Are there others who have managed to hide the origins of their special talent? People we do not immediately think of in the same moment with mental illness. Perhaps Vermeer who introduced a staggering use of color to Dutch painting yet had great difficulty parting with his creations, even though he was always in debt. Jackson Pollack developed new styles and concepts in art that later were found to mimic fractals long before the era of computers. His volatile relationships, drinking, smoking and eventual death in a single-car accident are tantalizing hints that he may have been among the many sufferers.

On the question of do great people become great because of, or in spite of the extra sense of madness, the answer is probably both. We have but to look at the cities about us today to see what becomes of those who are not able to take care of themselves. For some the battle to deal with two worlds and keep them apart is greater than they are able to handle. Others fear losing the creativity that comes with a different mind. An entire wing of today's consumer movement rejects medication as a therapy because it dulls the heightened awareness and direct connection to their work. Here is a description of the ambivalence that some have held.

A small selection from "The Author's Abstract of Melancholy" in The Anatomy of Melancholy by Robert Burton, 1621:

When I lie, sit, or walk alone,
I sigh, I grieve, making great moan,
In a dark grove, or irksome den,
With discontents and Furies then,
A thousand miseries at once
Mine heavy heart and soul ensconce,
All my griefs to this are jolly,
None so sour as melancholy.

Methinks I hear, methinks I see,
Sweet music, wondrous melody,
Towns, palaces, and cities fine;
Here now, then there; the world is mine,
Rare beauties, gallant ladies shine,
Whate'er is lovely or divine.
All other joys to this are folly,
None so sweet as melancholy.

I have said in the past that a quick definition of genius is the first person to see the obvious. In order to do that, one must first be able to see something different in their mind compared to what is visible to everyone else. Have we evolved over the millennia to be able to consider what does not yet exist but might? Is that what it means to be intelligent? Is the genetics that gives us this power also what takes away our ability perform do common tasks?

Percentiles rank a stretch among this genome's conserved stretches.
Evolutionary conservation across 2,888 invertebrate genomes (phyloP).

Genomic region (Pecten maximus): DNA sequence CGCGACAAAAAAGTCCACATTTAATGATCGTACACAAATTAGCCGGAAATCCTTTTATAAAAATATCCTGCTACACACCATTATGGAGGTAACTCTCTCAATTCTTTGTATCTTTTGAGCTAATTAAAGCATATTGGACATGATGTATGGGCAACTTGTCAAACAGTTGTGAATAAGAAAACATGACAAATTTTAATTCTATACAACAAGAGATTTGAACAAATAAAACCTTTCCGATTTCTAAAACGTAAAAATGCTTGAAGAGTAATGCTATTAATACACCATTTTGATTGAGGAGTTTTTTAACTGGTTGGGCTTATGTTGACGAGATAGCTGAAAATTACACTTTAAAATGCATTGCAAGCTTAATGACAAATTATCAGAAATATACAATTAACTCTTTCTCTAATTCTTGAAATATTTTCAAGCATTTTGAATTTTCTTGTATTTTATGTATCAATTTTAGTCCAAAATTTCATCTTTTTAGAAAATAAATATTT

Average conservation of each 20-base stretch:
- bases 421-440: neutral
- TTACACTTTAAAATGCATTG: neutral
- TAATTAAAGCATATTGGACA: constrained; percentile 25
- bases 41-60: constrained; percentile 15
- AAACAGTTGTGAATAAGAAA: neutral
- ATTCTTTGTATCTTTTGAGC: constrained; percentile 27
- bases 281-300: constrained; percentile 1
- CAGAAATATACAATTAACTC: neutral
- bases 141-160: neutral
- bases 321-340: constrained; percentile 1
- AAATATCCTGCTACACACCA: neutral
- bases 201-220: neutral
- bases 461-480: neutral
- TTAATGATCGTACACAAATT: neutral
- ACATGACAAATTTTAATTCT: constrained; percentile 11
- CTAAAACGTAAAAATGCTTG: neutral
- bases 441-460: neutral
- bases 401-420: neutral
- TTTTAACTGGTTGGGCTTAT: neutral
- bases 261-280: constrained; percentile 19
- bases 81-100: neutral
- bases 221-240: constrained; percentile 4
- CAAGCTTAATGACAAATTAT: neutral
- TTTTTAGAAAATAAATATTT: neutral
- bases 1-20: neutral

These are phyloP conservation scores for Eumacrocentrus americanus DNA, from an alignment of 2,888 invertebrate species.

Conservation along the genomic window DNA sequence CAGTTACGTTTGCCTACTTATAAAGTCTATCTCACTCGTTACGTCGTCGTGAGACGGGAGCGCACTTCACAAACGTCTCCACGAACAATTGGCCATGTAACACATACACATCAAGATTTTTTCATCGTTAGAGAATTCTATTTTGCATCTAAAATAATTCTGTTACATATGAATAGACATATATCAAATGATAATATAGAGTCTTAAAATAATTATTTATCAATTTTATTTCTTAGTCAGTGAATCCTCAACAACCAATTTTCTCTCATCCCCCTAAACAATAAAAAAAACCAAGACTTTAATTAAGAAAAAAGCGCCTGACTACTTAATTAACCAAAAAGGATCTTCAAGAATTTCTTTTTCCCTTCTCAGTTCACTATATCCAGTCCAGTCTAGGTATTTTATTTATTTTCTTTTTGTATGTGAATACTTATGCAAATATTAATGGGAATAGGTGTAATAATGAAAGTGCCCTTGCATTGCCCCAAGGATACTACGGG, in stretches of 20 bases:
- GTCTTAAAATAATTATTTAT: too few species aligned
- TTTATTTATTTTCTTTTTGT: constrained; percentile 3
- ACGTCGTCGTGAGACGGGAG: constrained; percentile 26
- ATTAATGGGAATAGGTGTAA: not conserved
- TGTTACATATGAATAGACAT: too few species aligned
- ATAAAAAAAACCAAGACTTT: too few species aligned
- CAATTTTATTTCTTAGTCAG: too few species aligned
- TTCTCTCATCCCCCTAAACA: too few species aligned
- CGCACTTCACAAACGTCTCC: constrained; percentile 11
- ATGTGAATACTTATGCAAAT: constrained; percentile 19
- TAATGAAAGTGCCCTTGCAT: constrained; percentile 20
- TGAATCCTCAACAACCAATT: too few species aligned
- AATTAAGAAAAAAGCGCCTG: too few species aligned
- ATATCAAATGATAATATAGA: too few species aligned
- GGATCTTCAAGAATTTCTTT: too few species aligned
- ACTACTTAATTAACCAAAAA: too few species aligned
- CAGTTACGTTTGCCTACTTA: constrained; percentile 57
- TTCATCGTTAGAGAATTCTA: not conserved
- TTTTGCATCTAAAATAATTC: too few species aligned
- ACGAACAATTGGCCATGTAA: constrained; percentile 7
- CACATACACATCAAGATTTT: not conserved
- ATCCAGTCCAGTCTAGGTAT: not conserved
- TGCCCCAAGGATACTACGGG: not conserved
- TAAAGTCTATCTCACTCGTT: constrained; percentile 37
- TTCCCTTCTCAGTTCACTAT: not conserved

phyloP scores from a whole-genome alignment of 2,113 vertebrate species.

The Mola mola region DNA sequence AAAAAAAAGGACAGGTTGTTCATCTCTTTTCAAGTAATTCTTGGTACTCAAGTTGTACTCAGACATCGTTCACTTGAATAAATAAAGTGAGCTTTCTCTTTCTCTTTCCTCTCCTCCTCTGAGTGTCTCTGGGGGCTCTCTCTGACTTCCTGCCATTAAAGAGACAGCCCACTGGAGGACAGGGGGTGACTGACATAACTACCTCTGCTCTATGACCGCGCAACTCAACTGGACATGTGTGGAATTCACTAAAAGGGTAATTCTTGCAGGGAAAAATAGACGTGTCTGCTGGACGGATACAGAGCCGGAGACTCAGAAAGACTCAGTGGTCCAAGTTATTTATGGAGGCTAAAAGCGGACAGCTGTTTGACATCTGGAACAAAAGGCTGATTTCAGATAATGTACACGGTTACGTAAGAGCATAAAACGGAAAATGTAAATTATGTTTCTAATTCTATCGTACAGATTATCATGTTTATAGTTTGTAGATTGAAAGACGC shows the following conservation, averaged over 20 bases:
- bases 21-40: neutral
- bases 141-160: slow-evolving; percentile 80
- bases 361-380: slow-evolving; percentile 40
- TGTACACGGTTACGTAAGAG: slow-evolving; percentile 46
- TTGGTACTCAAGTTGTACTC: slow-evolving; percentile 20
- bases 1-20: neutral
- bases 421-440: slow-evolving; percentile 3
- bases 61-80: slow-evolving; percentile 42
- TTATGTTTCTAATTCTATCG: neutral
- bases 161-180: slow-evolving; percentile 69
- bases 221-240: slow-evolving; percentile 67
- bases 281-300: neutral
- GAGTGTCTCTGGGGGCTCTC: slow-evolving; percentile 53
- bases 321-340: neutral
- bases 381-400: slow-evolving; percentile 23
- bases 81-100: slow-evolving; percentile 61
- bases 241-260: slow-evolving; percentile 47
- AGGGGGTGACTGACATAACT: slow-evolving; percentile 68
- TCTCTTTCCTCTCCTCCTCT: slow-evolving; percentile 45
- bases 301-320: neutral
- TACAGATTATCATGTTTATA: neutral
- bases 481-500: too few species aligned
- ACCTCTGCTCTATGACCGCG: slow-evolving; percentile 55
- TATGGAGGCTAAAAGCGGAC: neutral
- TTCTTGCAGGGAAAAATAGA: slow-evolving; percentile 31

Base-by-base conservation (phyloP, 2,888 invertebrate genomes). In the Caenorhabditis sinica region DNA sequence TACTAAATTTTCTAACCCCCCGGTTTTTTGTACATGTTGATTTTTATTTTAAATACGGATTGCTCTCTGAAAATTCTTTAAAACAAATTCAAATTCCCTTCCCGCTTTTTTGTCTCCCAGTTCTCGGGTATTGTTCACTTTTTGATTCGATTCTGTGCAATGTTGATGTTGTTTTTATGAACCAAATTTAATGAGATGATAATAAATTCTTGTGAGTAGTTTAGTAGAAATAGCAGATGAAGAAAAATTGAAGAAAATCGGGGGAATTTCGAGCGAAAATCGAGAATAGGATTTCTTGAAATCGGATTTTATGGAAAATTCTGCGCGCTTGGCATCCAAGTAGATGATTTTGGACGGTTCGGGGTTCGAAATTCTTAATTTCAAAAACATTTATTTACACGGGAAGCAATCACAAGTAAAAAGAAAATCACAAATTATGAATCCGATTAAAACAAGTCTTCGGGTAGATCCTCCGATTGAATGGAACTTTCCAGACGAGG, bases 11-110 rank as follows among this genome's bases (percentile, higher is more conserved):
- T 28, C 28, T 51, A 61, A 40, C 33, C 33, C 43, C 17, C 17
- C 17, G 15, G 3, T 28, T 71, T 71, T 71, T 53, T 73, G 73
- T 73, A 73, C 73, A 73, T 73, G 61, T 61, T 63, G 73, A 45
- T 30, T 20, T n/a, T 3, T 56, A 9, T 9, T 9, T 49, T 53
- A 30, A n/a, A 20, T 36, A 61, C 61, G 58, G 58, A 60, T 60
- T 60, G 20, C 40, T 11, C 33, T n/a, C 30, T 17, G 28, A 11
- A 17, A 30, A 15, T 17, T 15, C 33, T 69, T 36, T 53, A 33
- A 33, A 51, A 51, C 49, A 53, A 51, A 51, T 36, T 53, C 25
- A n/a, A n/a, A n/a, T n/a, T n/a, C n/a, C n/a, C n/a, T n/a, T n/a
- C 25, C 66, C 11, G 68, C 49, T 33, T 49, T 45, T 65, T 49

Do only geniuses gain from the quality of seeing more of the world than there is to be seen? Does the level of self-medication within the general population indicate that many do not tolerate life as they experience it? How many moderately successful individuals are also difficult to get along with or drink a little too much? How much of our ordinary thought processes are dependent on an unknown facility? Has anyone here ever thought they heard a voice when no one spoke? Did you ever see someone out of the corner of your eye only to find that it was only a shape that your mind had turned into a vision? Perhaps most of us have a beneficial level of illness, while others move between being elevated to the heights and drowning in the depths. As Walt Kelly had Pogo say so long ago, "we have met the enemy and he is us."

We are all creatures with the dual capacity built in for good or ill. Should we even consider that something so important to our existence as our ability to plan, to create, or to invent is to be given the concept of disease? Are our homeless and jail populations there because they are weighed down with too much of a good thing? Is their condition the price that we as a species must pay for being intelligent? To the extent that there is a genetic component with mental illness, then it must be in all of us. To the extent that we share in the gains from a unique capacity, we share in the responsibility for the consequences. Population genetics involves the entire population. You cannot isolate family lines as distinct from the whole. We all share some part of the element which, in a few, comes together in sufficient quantity that we accept as the quality of madness. That quality is woven into every cell of our being. To forsake those who were unlucky in the consequences of their human genetics and life experience is to deny our unintended complicity by holding on to our advantages at their expense.

If we simply give up on those who cannot manage their own lives, what great discoveries might we be throwing away because we chose not to intervene? How many Mozarts or Van Goghs might be wandering the streets? And how many ordinary productive lives of goodness and love were not lived because society held back? There is a reason that every person is entitled to dignity and a sense of inherent worth. If the least among us cannot be valued, then we all discount our own worth.

Shall we continue to turn a blind eye, to warehouse and hide good and worthy people to protect our sensibilities? If there is any truth to an interconnected web of existence, then we do not owe charity, but co-operation and partnership. I can only say, there but for the grace of God go I, and with me each and every one of us. If normality and conformity is the price of admission to the club, then who amongst us is safe?


(adapted from Matthew, Ch. 25)

What you do not do for the least of these, you do not do for me.
What you do to the least of these, you do to me.